Spend time in nature. Research shows that spending a couple of hours a week outside will improve your overall sense of well-being and increase the joy you feel. And even looking at pictures of nature will boost your mood. If what you see elicits “awe,” like a rolling vista or shooting star, even better.

Get morning sunlight on your eyes (without sunglasses and without looking directly at the sun.) This will also help set your circadian clock, a fancy term for your wake and sleep cycles. Getting proper sleep is the key to feeling good. Take a short walk (10-20 minutes) outside within two hours of waking. Do this five days a week, and your mood will improve. I guarantee it! The movement of objects past your eyes and the morning blue light will boost your joy quotient and quiet some neural circuits responsible for stress.

Practice kindness, social connections, and service. Who in your life needs a listening ear, some baked goods, or a dinner invitation? Loneliness is an epidemic in the US, and showing kindness to another is a way to DO good and FEEL good. As a result, our oxytocin levels increase while inflammation, anxiety, and stress decrease.

As we journey into Advent, let us ponder the words of Albert Camus:
“The trance of productivity robs us of the very presence necessary for happiness.”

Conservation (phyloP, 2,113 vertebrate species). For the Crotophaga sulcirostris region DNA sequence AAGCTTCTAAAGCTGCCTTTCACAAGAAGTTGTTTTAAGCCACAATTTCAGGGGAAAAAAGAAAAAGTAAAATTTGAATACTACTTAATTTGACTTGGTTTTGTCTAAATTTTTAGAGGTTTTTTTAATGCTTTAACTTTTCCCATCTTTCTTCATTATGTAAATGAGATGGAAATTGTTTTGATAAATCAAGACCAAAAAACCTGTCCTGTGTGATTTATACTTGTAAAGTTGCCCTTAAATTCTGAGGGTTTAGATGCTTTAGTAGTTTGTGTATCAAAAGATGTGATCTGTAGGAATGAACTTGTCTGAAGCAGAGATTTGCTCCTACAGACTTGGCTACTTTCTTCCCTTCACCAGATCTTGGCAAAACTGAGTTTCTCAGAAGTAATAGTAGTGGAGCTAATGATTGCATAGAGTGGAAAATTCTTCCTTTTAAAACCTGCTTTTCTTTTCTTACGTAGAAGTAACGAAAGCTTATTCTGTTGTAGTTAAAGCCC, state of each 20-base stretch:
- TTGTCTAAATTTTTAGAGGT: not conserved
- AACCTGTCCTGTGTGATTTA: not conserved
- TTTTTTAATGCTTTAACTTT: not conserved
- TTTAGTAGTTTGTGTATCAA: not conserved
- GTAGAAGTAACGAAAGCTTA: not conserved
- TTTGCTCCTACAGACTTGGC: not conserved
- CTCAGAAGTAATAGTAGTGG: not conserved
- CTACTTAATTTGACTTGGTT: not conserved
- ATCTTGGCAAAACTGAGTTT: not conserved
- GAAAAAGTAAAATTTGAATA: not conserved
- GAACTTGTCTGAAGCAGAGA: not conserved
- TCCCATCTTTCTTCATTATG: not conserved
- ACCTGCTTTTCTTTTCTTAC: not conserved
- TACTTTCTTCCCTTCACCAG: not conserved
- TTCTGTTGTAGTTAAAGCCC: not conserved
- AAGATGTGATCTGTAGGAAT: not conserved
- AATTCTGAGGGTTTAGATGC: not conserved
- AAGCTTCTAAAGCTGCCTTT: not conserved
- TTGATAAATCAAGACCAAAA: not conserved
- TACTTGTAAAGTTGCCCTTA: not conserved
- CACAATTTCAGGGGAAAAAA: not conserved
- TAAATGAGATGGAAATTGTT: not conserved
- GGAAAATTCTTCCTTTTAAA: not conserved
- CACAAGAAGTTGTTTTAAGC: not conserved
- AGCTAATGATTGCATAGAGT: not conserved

By adapting the Advent practices suggested by Anne, we can be signs of hope, light, and joy in the darkness of our world. It is possible to nurture joy in these difficult times.

Anne Kertz Kernion holds a BS in Environmental Engineering from Penn State University, a MA in Theology from Duquesne University, a Certificate in the Science of Happiness from the University of California, Berkeley, and a Graduate Certificate in Positive Psychology from the University of Missouri. She is an artist and the owner of Cards by Anne, an inspirational greeting card company. Anne taught Chemistry, Environmental Science, Nutrition, World Religions and Ethics at a community college and Cross-Cultural Understanding of Religious Meaning at Carlow University. Her published books include A Year of Spiritual Companionship and the award winning Spiritual Practices for the Brain: Caring for Mind, Body and Soul. She is a frequent retreat leader and lecturer to groups across the U.S. and Australia on topics combining neuroscience, positive psychology, and spirituality.
For more information on nurturing joy this Advent season, visit ssjerie.org/adventjoy.

Anne Kertz Kernion received her BS in Environmental Engineering, Penn State University, 1981, MA in Theology, Duquesne University, 1990, Certificate in the Science of Happiness, University of California, Berkeley, 2017 and Graduate Certificate in Positive Psychology, University of Missouri, 2020.  Anne is the owner/artist of Cards by Anne (cardsbyanne.com), an inspirational greeting card company founded in 1986. Anne taught “Cross-Cultural Understanding of Religious Meaning” at Carlow University. She also taught courses ranging from Chemistry, Environmental Science, and Nutrition, to World Religions and Ethics at a local community college. Her published books include “A Year of Spiritual Companionship” and “Spiritual Practices for the Brain: Caring for Mind, Body and Soul,” which won awards for the integration of health and spirituality. Currently, Anne is a frequent lecturer and retreat leader, presenting topics that combine neuroscience, positive psychology, and spirituality to groups across the US and Australia.